Surface syllogisms and the sin-based model of causation

byPhilGoetz9y19th Jun 201050 comments

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The White House says there will be a temporary ban on new deep-water drilling, and BP will have to pay the salaries of oilmen who have no work during that ban.  I scratched my head trying to figure out the logic behind this.  This was my first attempt:

  1. BP caused an oil spill.
  2. The oil spill caused a ban on drilling.
  3. The ban on drilling caused oilmen to be out of work.
  4. Therefore, BP caused oilmen to be out of work.
  5. Therefore, BP should pay these oilmen.

This logic works equally well in this case:

  1. Rachel Carson wrote Silent Spring.
  2. Silent Spring caused a ban on DDT use.
  3. The ban on DDT use caused factory workers to be out of work.
  4. Therefore, Rachel Carson caused factory workers to be out of work.
  5. Therefore, Rachel Carson should pay these workers.

But "everyone" would agree that the second example is fallacious.  Are people so angry at BP that they can't think at all?

Then I came up with this second argument.  ("At fault" is legalese for "caused by an immoral or illegal action.")

  1. An oil spill caused a ban on drilling.
  2. The ban on drilling caused oilmen to be out of work.
  3. Therefore, the oil spill caused oilmen to be out of work.
  4. The party at fault should pay the injured party.
  5. BP is at fault for the oil spill.
  6. Therefore, BP should pay these oilmen.

Applied to Rachel Carson:

  1. Silent Spring caused a ban on DDT.
  2. The ban on DDT use caused factory workers to be out of work.
  3. The party at fault should pay the injured party.
  4. The producers of DDT are at fault for environmental damage.
  5. Therefore, those producers should pay these factory workers.

Both these chains of reasoning are still faulty, but they're more similar to the reactions of most people.  They are faulty because they're not specific about the connection between the fault and the injured party, or about what an "injury" is.  In the second case, there is no injury to the workers; the company simply stopped employing them, and could only be held morally responsible for this under something like feudalism.  In the BP case, you could argue that non-BP oilmen were injured, because they want to work and their (non-BP) employers want to hire them, but outside forces prevented them.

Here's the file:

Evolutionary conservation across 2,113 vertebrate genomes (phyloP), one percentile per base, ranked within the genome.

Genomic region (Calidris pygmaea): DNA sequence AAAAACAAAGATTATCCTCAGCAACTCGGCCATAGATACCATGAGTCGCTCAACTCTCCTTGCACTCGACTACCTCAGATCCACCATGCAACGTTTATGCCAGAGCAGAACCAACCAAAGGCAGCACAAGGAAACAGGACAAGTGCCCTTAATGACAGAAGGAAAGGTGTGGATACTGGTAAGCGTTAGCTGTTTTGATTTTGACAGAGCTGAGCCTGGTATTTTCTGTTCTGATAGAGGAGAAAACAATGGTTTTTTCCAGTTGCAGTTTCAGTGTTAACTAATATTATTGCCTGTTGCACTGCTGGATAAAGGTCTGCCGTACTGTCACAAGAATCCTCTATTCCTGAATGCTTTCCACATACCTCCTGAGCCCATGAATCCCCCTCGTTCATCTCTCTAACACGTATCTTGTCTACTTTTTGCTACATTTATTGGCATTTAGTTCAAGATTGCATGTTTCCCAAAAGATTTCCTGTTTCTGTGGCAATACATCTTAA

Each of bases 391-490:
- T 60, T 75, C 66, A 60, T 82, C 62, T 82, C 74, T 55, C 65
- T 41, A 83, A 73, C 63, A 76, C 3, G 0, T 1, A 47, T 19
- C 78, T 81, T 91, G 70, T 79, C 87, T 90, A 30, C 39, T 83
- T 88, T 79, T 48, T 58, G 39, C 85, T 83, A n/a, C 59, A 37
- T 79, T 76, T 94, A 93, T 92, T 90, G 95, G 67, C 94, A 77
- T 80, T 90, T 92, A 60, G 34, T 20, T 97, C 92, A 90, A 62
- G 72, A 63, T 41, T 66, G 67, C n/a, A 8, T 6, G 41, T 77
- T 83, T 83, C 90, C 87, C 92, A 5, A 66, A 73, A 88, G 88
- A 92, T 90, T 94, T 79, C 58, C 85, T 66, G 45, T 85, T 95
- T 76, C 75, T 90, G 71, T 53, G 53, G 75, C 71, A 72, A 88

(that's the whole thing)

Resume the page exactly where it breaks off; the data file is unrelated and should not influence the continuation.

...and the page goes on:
However, being at fault for the oil spill is not the same as being at fault for (causing by immoral action) the ban on drilling.  The word "cause" is too vague for moral responsibility to be transitive over it; and "X caused Z" does not preclude "Y caused Z".  The ban on drilling is not a ban only on drilling by BP; this means that the powers that be decided the ban on drilling is good for the country, not a punishment of BP.  It is a decision that the expected cost of further drilling outweighs the expected benefits.  There is no moral failing and no one at fault, and either the government should pay them, or the oilmen should bite it the way any workers do when their industry has a downturn and rely on existing safety nets such as unemployment insurance.  (This is completely different from the case of fishermen put out of work directly by the oil spill; I believe it makes sense for BP to pay them.)

Figuring out how moral responsibility propagates through a chain of events is complicated.  I propose that people are using the "sin-based" model of cause and effect.  This model says that all bad outcomes are caused by moral failings.  (On the radio yesterday, I heard a woman being interviewed whose house had been destroyed by a landslide.  The first question the interviewer asked was, "Whose fault was this?")

In the sin-based model, when you enumerate a chain of events that is causally linked, and some events are bad outcomes, all you need to do is transfer blame for the bad outcomes to the moral failings preceding them in the chain.  Oilmen are out of work; you construct a chain of events leading to them being out of work, identify the closest preceding moral failure in the chain, and pin the blame on that moral failing.  No need for painful thinking!

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